I love to be spontaneous, as long as it’s planned. We attended a family wedding this weekend. It was a beautiful event, from the ceremony to the reception venue, all perfectly planned. I love a good plan, especially when the outcome is monumental, such as a wedding or a vacation. The wedding couple left for their honeymoon. The bride wanted to be surprised, she did not know the location. Are you kidding me? Who lives like this? My mind would be frantic? Having this amount of faith and trust in others, the Universe and ultimately myself would be impossible. I couldn’t do it. I have to start small. I plan for my spontaneous moments.
Living in balance requires both a plan and spontaneity. My daughter prefers the no plan route. She is open to whatever comes her way, whenever it comes. I am not as flexible. Somewhere between her total lack of a schedule and my need to know what’s happening, we meet. It is not an easy compromise, but a bumpy road, until we both come to an understanding. We are both teachers for each other; me, learning to be spontaneous, and her, learning to plan.
I think the sweet spot is somewhere in the middle. A plan is necessary to know where you are going. Preparations are made, so you have what you need for the journey and destination. Once these are put in place, spontaneity can begin. On the ride, stay open to adjustments, opportunities, and possibilities. Freedom and flexibility can be found in these moments. With a solid plan in place, but one that is malleable, spontaneity can flourish. Adventure and fun are the rewards of planned spontaneity.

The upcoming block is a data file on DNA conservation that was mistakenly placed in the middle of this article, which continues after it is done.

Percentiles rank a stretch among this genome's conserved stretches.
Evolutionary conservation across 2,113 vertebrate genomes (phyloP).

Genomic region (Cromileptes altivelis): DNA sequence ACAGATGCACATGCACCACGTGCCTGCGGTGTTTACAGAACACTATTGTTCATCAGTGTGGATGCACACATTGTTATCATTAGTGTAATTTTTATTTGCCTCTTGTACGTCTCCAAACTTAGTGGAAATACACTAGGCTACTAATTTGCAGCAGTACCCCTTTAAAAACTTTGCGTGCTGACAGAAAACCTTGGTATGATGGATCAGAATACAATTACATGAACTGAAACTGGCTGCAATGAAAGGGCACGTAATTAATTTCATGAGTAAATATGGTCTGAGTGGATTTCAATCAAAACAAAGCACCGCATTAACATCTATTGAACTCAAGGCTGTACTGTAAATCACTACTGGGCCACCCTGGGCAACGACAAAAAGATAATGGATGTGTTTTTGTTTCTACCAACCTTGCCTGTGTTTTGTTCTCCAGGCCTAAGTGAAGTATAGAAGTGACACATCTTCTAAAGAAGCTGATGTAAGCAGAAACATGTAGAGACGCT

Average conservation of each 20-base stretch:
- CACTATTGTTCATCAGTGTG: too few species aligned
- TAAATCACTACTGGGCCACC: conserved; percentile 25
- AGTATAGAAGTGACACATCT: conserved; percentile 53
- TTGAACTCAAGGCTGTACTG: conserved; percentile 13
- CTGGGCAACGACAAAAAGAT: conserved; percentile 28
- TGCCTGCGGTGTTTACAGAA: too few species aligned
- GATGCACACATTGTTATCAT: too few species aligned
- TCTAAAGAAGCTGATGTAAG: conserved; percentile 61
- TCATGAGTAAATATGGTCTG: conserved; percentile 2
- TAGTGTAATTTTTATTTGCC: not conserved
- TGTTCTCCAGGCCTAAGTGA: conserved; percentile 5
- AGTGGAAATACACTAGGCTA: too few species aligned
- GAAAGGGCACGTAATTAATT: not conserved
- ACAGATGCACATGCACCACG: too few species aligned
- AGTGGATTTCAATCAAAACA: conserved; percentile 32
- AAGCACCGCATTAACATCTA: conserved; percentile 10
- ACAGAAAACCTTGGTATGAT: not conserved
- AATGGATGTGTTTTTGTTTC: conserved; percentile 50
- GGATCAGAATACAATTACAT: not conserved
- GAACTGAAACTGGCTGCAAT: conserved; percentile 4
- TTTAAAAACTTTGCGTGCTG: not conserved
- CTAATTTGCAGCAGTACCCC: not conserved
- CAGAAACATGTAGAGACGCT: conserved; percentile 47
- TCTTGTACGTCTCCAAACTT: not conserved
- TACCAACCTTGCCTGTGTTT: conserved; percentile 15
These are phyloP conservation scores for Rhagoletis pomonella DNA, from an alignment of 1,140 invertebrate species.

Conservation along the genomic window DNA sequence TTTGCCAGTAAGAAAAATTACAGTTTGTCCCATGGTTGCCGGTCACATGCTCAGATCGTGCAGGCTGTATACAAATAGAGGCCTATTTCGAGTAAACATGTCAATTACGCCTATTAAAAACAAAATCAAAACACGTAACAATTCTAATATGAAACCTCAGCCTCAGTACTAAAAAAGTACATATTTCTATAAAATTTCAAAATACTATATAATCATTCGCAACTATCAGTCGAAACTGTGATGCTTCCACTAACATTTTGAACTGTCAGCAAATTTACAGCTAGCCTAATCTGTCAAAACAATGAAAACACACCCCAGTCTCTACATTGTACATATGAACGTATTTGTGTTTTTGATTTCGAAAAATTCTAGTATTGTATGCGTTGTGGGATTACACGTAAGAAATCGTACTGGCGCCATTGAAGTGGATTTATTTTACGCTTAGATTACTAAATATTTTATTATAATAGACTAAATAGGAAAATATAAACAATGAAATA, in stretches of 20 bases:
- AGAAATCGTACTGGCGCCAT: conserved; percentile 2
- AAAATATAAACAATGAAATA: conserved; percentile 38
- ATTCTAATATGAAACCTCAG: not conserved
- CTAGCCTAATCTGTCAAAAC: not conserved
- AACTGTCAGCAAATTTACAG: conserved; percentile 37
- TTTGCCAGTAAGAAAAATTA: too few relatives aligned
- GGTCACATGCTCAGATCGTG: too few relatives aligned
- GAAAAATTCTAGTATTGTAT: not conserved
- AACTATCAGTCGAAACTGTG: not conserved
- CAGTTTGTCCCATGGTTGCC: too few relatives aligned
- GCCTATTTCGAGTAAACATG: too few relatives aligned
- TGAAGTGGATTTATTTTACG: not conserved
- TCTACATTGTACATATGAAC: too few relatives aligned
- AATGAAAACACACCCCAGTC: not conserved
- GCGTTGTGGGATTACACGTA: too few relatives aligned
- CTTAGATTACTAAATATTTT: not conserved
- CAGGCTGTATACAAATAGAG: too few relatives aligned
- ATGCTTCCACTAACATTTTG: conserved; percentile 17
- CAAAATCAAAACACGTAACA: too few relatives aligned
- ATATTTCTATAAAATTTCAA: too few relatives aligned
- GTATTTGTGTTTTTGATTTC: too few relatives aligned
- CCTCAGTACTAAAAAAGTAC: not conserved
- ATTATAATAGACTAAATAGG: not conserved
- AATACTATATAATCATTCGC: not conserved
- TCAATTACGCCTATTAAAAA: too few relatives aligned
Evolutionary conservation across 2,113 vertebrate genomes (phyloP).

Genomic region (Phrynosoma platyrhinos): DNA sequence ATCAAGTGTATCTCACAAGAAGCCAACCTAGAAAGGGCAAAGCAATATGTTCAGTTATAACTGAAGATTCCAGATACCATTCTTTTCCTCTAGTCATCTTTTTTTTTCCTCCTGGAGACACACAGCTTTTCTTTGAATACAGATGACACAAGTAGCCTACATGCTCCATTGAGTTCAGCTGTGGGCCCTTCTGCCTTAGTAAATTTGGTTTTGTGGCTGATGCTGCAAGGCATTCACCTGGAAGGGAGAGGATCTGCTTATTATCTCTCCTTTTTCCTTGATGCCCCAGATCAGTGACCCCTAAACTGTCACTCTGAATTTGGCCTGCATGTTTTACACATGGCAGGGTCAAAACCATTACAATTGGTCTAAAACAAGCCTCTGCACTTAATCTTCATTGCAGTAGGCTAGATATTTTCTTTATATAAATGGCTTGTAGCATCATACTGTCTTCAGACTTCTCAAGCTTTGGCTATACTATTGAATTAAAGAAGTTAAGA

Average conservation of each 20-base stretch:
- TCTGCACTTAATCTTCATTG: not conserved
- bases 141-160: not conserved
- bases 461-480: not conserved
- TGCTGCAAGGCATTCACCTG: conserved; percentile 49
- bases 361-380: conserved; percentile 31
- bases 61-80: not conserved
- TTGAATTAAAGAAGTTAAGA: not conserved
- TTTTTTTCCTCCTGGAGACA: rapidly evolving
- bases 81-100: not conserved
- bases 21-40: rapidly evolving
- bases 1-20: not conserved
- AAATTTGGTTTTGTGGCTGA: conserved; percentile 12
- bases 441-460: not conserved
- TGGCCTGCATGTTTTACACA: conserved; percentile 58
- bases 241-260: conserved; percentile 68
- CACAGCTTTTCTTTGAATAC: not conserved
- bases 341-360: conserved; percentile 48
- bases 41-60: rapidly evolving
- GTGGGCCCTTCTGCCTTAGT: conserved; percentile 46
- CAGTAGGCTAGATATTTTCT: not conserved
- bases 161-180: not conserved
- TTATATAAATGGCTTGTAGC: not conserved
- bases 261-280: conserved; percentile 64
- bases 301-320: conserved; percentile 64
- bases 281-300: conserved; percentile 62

Susan J. McFarland
July 16, 2016
After an unconventional week, with a trip to see Hamilton in Chicago, with my daughter, I was back to a routine yesterday. This lasted for a day, as we are now, once again preparing food and gathering items for a beach weekend. In between we picked cherries, went to a local beach, and biked-hiked a new path in the heat.
Spontaneous behavior is not my strength. I like to know what’s coming, but in summer, I give into the knowing and just let it be. Serenity comes when the fussing and fighting ends. Anxiety used to well up inside of me at the thought of doing an unplanned activity. I am now, beginning to relish this treasure. Looking at it as an undiscovered gift to be unwrapped slowly, with care. Enjoying each moment as they pass by. How many presents have I missed because of worry or the need to know? Be open to the presence of presents in your life.
Susan J. McFarland
June 30, 2018